From Facebook to Twitter to Instagram, most Social Media platforms are a mix of fun and informational. LinkedIn, above all, is the one platform in which you want to look as polished, refined and in the know as possible.
Of course, it’s not easy to do that if you aren’t keeping up with all the recent changes. And there have been a few key ones to LinkedIn this year. All of LinkedIn’s changes are designed to help its members by delivering more information and making it easier to use.
But what all is changing?
Group Updates: All in one spot
If you find it time consuming to scroll through all the individual groups you’re a member of, this change is a huge help.
LinkedIn has a new Group Browsing stream that allows you to keep on top of all the actions from your different Groups in one spot. It gives you the ability to comment on posts right from your Groups page rather than going into each individual group.
Along those same lines, you are now able to start conversations directly from the Groups page instead of going into the actual Group itself.
Also, this new Groups page gives you suggestions of which new ones you should join. The suggestions are based on the current Groups you’re a member of, your skills, your position and other characteristics related to your profile.
Polls Be Gone
Anyone regularly active on LinkedIn has probably noticed this bar stating the polling feature for Groups and Company pages is going bye-bye on May 15. Though this is a popular feature, it has been seen by some as unnecessary considering anyone can post a question in a group and still get plenty of interaction and opinions.
Group Moderation Changes
More than a year ago, LinkedIn implemented Site Wide Automatic Moderation (SWAM), which states if you get blocked from a Group, posts to your other Groups will automatically be sent to the moderation queue. Apparently, this made for some disgruntled LinkedIn members because they could be blocked or deleted from a Group simply if anyone — a moderator, a competitor — had a problem with them.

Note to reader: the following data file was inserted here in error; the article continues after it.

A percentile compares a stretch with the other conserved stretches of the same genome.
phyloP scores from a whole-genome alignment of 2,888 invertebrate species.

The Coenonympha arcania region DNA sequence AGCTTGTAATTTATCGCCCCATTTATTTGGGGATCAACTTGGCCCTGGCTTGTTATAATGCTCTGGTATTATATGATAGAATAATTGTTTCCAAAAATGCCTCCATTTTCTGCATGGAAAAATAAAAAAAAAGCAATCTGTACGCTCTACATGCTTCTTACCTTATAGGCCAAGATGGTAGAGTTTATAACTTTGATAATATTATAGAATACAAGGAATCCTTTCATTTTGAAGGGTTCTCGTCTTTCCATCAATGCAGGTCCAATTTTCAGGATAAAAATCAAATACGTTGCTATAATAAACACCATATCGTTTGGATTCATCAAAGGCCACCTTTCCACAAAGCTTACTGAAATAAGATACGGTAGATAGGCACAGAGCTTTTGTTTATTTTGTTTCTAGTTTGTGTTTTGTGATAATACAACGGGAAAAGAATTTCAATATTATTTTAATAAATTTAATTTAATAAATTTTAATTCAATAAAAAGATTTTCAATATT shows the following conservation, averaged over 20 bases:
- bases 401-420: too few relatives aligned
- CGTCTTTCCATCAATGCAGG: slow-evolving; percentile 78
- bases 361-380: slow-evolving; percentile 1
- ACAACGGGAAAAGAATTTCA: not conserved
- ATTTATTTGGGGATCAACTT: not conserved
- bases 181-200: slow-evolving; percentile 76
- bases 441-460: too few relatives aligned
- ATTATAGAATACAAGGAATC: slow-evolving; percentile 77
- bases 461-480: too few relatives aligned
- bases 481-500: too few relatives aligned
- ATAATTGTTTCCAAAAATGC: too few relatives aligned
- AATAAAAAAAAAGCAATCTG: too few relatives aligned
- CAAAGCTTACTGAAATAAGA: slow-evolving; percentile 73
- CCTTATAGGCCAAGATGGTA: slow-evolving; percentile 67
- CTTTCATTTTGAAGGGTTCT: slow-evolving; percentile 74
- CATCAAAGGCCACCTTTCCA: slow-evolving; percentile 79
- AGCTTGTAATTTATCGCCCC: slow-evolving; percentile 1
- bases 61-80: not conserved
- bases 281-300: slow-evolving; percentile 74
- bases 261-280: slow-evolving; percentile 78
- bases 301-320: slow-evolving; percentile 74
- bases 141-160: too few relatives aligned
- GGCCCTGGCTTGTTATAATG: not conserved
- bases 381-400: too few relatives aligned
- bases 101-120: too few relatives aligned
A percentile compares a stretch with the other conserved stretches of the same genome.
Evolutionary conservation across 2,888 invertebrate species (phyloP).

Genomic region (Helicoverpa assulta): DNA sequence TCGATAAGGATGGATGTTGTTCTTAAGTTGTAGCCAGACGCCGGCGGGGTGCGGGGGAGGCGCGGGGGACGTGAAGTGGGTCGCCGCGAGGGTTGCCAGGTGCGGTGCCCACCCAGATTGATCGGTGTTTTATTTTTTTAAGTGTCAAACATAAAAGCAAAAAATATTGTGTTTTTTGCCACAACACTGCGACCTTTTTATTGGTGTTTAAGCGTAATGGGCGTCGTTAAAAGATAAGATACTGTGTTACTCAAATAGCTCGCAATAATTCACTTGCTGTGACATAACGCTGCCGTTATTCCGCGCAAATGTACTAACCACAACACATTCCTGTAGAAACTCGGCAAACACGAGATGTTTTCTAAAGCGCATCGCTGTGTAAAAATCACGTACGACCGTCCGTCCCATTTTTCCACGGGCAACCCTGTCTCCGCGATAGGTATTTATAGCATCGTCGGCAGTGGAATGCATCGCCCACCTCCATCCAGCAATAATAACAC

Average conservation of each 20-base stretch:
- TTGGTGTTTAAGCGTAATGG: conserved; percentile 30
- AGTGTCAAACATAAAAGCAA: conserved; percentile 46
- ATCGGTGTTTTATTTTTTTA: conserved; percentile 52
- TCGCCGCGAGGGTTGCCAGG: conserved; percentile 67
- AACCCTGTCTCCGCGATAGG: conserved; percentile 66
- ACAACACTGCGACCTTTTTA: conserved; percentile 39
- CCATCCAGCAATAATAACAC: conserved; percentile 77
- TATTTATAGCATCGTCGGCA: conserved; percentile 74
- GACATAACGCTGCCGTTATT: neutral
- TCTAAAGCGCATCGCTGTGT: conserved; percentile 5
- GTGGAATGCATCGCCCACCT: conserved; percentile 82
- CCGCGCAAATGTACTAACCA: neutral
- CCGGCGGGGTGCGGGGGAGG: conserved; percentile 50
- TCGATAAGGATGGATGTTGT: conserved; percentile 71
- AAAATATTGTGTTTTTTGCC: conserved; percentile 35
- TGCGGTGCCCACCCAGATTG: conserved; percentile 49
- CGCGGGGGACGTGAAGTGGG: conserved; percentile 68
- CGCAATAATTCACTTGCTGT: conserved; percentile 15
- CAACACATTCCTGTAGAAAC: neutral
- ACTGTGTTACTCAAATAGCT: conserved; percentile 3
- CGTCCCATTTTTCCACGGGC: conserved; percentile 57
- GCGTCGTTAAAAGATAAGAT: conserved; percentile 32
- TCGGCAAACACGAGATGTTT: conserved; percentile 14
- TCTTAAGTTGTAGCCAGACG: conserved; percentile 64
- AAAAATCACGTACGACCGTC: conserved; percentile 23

In order to fix this, LinkedIn has instituted a sort of “Time Out” policy. When someone gets reported to SWAM, they get a blue-box message. From that point on, the LinkedIn user is monitored for their behavior in other Groups. Based on how they act in those groups, they are brought back in an appropriate time.
Who’s Viewed Your Profile
The “Who’s Viewed Your Profile” feature has always been a useful tool for discovering new opportunities and networking. But recently, LinkedIn has amped up this feature by adding more visual analytics and insights to help improve your visibility.
The new version gives wider access to more data-driven insights, including the industry a viewer works in, keyword searches that funneled people to your profile and how the “viewer” found you. Also, LinkedIn members will get information on what regions their viewers live in, what profession they work in and what companies they work for. According to LinkedIn, this helps users identify trends and align themselves with professional goals.
LinkedIn is also providing personalized tips on how to make yourself more discoverable. These tips will provide suggestions on how to improve profiles, find relevant articles and actions to increase your profile views.
The goals of all of these changes, according to LinkedIn, is to take the guesswork out of how to build your professional brand and show off your skills. These changes will ultimately help you refine your profile and link up with like-minded professionals. Understanding these changes, and getting comfortable with them, should help you make your profile a super-charged networking tool.
Keeping on top of the ever-evolving and constantly changing world of Social Media is what NOW Marketing Group does. We take the mystery and guesswork out by studying the trends and changes and staying ahead of the curve. That allows your company to stay one step of the competition.